An hour passed, and we were still fishless. It was weird because there were fish boiling and busting all around us, but nothing would touch our shiners. Allen and I decided to move off the shore about 200 yards into the grass flats and fish the breaks and holes. Again, there were fish busting everywhere, but nothing would come close to looking at our shiners. I decided to tie on a Slug-Go on my other rod while Allen tied on a buzzbait. "They've got to hit this," I said to him(remember rule #2).

After throwing to every likely spot and at every swirl, all we got were weeds. After moving around to several different spots, we were still without a fish. We pulled into the lock at the end of the day, very confused. We checked with some locals there and asked if they had caught anything. They had pretty much the same day. One older man said he caught one small bass. He also said he'd caught an eight and a nine-pounder the week before way out in the middle on peppergrass in about 10- to 15-feet of water. To our surprise, he caught them on shiners. I used to believe that they were the best live bait you could use, but my opinion has changed. During the whole trip, they produced a gar and a catfish.

On day two, we headed for the peppergrass. It was supposed to be a twenty-minute ride straight out from the lock to the grass, but it sort of....disappeared. The fish finder only picked up a flat bottom and a massive hole with no fish. We rode around and around, and then we rode some more, but we never found it. So, we went further down the Westside to an area that had flooded timber protected by a vast grass bed.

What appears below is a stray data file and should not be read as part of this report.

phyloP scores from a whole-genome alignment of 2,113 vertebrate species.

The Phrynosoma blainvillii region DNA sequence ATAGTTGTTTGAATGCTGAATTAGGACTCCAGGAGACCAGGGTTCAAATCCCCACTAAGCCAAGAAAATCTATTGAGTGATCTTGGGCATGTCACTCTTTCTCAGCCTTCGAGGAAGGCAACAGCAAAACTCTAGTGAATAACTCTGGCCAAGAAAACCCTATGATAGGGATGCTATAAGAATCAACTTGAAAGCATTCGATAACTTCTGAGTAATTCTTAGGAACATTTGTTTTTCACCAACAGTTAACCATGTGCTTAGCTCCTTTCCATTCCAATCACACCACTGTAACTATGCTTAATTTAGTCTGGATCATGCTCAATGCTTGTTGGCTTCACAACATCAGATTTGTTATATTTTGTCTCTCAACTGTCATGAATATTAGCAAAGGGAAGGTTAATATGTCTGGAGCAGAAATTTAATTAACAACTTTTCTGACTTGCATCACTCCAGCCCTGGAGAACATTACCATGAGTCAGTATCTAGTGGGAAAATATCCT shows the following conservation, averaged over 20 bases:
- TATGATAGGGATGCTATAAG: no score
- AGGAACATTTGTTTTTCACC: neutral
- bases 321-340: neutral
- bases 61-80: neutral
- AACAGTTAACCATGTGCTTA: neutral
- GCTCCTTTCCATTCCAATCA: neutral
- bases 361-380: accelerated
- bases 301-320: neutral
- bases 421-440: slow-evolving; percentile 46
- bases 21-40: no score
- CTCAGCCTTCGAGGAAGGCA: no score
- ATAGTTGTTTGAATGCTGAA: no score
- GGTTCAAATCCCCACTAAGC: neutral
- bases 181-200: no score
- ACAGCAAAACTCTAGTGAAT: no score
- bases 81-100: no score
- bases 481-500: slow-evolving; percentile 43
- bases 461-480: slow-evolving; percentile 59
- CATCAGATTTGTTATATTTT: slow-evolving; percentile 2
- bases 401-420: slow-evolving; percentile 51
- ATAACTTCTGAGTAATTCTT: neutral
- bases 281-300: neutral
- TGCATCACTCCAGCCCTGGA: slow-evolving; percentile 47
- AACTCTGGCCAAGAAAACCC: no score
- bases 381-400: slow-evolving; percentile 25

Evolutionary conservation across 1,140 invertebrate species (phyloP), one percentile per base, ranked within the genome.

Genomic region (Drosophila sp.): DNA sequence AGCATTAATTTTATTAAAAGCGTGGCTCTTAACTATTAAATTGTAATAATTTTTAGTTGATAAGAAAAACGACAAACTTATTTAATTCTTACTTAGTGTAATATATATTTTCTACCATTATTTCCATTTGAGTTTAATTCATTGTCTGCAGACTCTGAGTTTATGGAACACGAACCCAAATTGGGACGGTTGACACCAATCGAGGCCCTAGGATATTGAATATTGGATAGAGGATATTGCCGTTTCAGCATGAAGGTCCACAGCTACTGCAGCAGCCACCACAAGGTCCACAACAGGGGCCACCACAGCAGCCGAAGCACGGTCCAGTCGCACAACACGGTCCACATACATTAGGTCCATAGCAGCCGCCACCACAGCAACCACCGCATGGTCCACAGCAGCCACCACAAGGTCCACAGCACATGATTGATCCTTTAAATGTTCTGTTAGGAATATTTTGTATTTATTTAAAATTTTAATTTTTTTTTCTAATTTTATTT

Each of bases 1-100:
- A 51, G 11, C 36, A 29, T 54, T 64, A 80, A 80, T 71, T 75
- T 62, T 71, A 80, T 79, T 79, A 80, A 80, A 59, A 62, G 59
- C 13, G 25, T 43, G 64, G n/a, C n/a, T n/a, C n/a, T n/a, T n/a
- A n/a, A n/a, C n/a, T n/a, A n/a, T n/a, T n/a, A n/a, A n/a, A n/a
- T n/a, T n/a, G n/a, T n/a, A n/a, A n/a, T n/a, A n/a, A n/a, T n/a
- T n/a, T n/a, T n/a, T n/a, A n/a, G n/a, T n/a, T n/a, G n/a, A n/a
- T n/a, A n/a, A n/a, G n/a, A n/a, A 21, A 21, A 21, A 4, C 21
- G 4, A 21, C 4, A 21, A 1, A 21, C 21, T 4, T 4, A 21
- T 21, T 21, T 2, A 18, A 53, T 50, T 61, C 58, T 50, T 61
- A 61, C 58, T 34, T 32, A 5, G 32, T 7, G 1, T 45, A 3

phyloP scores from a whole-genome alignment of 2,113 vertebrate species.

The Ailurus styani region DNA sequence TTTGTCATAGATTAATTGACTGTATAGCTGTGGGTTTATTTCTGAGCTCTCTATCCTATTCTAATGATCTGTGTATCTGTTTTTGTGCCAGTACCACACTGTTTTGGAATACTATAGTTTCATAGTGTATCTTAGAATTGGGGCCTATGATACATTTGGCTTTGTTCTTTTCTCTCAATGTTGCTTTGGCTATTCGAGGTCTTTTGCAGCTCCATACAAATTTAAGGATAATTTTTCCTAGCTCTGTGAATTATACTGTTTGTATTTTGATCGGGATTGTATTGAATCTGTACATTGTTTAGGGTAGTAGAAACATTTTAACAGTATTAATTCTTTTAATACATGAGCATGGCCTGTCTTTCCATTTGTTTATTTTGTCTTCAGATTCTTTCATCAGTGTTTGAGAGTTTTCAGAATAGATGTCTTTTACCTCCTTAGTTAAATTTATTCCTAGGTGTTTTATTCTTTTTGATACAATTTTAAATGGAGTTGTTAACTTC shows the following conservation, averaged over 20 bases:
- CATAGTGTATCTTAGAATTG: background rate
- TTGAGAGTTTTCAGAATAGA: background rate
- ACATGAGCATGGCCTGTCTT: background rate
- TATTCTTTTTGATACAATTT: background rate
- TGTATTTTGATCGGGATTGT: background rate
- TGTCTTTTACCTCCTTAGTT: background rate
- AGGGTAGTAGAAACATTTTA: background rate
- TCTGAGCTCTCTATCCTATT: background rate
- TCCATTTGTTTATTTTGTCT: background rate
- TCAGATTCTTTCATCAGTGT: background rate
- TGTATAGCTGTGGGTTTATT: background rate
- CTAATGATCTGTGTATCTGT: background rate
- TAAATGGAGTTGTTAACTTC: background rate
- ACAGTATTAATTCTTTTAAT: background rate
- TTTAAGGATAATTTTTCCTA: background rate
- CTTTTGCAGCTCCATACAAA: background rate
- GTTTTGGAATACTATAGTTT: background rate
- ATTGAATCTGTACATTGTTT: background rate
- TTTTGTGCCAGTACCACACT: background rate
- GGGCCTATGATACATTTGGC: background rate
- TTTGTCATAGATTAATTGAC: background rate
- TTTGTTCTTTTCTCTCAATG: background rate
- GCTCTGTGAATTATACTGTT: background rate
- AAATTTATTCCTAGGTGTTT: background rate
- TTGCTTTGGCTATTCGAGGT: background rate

It seemed impossible to me that we would go fishless again. We put the trolling motor down and started fishing. The same thing happened. Unbelievably huge boils twisted the water all around us. The reeds shook when gigantic bass were chasing everything but our shiners. Two hours passed, and we hadn't a bite. I gave up on the shiners and fished a Spit'n image by that point. I'd been seeing some schools of shad swimming through the grass, so it seemed to be the best lure since it has the best resemblance of a shad—still, no fish. We moved into the timber. Surprise! Fish busting every ten seconds, but not a thing hit shiners, my Spit'n image, my spinnerbait, my worm, or my Slug-Go. I tried pretty much every possible technique I could think of. It only made me more confused.